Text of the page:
- Send tumor sample
- Deep sequencing of 96 key cancer genes
- Genomic data analysis
- Tumor board makes a treatment recommendation
- Facilitated procurement of the relevant cancer drugs
Turn-around time is about two weeks, fast enough to wait for the information before starting a regimen.
“I just want you to know, I won’t have a colonoscopy”, my new patient said with some amount of fervor in his voice. “And I don’t want to take a lot of medications.”
I looked him straight in the eyes and said “This is America, you don’t have to do anything, and I work for you. My job is to help you know your options.”
He seemed to relax. I reflected on the words I had just uttered, yet another time – it is the way I often try to set the tone as a non-authoritarian, patient focused physician.
“You don’t have to do anything”, of course, only applies to the patient.
The doctor has to do a lot of things, like document a treatment or follow-up plan for Medicare patients with a BMI over 30, or provide computer generated patient education to a minimum percentage of patients, and achieve a certain percentage of e-prescriptions. And right about now, we are starting to see financial consequences if too many of our patients, like the man I had just met, don’t want to take the medications that can bring their blood pressures or blood sugars below certain targets.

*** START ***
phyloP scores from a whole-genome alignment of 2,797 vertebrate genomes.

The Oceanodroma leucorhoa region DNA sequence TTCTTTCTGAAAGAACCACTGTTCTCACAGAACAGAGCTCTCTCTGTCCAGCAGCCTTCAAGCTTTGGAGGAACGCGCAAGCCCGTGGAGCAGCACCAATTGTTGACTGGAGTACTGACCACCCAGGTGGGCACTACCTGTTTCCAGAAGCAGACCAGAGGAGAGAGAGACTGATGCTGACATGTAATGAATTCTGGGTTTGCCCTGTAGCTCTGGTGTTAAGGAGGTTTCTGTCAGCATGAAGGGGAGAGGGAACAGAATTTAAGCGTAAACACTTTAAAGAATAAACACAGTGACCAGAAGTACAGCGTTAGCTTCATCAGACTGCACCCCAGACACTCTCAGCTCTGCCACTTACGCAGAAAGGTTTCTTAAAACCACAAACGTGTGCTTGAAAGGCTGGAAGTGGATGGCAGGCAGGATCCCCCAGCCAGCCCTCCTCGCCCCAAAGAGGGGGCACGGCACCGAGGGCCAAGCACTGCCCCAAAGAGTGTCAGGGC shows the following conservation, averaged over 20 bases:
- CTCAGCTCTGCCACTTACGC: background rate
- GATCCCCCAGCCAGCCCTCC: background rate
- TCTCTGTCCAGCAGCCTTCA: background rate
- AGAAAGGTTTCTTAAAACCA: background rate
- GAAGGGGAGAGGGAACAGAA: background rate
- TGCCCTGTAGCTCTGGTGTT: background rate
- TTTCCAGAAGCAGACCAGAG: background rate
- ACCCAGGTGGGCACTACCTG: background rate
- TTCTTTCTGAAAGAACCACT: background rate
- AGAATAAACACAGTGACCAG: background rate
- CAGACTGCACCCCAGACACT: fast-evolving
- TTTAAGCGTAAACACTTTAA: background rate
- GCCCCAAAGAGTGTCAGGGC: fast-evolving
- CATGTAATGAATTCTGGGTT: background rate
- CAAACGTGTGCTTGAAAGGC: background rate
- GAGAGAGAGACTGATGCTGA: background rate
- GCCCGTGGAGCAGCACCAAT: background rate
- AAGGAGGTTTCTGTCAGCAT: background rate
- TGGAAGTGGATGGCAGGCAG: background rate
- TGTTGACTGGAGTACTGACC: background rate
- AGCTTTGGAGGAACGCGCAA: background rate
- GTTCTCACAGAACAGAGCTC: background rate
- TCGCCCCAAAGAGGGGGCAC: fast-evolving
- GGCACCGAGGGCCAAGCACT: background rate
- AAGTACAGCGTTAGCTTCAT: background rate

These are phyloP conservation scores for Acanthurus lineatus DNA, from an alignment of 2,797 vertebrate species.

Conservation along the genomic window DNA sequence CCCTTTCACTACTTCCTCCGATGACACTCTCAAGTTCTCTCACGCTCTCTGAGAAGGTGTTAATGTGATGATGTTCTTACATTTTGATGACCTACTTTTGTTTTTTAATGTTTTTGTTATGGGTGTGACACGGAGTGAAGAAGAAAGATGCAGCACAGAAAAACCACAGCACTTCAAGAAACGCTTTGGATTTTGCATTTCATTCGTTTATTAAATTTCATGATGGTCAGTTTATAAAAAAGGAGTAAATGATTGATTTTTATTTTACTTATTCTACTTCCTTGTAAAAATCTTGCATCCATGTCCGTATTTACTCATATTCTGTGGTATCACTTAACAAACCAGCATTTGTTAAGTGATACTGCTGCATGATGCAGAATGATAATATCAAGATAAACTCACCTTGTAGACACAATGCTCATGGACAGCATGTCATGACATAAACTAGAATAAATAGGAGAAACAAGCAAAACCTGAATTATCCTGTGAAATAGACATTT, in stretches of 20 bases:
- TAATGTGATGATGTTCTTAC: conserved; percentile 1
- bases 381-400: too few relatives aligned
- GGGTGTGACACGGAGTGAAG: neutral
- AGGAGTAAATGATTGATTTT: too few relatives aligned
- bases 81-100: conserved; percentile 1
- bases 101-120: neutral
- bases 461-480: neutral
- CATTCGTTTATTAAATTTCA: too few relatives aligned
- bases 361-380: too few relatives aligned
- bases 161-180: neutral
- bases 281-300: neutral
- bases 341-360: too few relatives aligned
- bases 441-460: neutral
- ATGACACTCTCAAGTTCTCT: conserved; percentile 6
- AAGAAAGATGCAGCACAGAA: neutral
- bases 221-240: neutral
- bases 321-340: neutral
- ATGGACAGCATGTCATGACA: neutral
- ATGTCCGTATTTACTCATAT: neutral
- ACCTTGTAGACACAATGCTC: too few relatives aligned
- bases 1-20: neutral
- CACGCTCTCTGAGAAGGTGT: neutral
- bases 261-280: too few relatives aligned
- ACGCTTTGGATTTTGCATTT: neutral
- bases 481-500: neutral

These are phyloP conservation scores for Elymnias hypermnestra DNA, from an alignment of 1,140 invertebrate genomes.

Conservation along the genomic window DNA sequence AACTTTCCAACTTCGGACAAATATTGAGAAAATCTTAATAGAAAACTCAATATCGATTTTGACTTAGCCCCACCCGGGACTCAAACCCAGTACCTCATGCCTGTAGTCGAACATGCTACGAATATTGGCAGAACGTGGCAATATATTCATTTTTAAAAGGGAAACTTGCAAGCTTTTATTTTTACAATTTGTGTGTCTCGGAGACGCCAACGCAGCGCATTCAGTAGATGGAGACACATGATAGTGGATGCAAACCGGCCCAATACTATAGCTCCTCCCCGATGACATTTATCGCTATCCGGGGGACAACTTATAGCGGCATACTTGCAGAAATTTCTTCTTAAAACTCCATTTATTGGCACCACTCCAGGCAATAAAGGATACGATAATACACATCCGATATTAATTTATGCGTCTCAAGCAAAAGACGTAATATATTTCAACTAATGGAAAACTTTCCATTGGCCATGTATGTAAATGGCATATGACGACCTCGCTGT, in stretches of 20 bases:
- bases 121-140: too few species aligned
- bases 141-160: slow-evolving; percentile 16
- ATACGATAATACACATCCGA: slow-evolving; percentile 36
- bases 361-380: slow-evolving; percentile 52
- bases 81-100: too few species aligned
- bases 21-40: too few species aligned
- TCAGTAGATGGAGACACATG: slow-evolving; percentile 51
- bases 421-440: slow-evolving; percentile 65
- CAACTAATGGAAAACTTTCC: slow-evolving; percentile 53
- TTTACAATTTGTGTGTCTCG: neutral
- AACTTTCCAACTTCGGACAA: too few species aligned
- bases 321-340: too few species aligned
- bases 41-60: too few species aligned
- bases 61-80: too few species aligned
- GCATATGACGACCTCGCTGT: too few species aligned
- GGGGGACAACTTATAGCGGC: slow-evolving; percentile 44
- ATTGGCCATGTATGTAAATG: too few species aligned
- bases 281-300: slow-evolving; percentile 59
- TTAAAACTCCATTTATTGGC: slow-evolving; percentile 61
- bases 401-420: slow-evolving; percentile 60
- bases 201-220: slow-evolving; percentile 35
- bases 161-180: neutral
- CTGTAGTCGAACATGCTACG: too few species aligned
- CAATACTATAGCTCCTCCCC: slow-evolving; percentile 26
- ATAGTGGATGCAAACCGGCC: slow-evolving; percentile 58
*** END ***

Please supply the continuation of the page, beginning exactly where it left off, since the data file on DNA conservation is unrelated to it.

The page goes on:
Last week, a study in the New England Journal of Medicine called into question the effectiveness of surgical checklists for preventing harm.
Atul Gawande—one of the original researchers demonstrating the effectiveness of such checklists and author of a book on the subject—quickly wrote a rebuttal on the The Incidental Economist.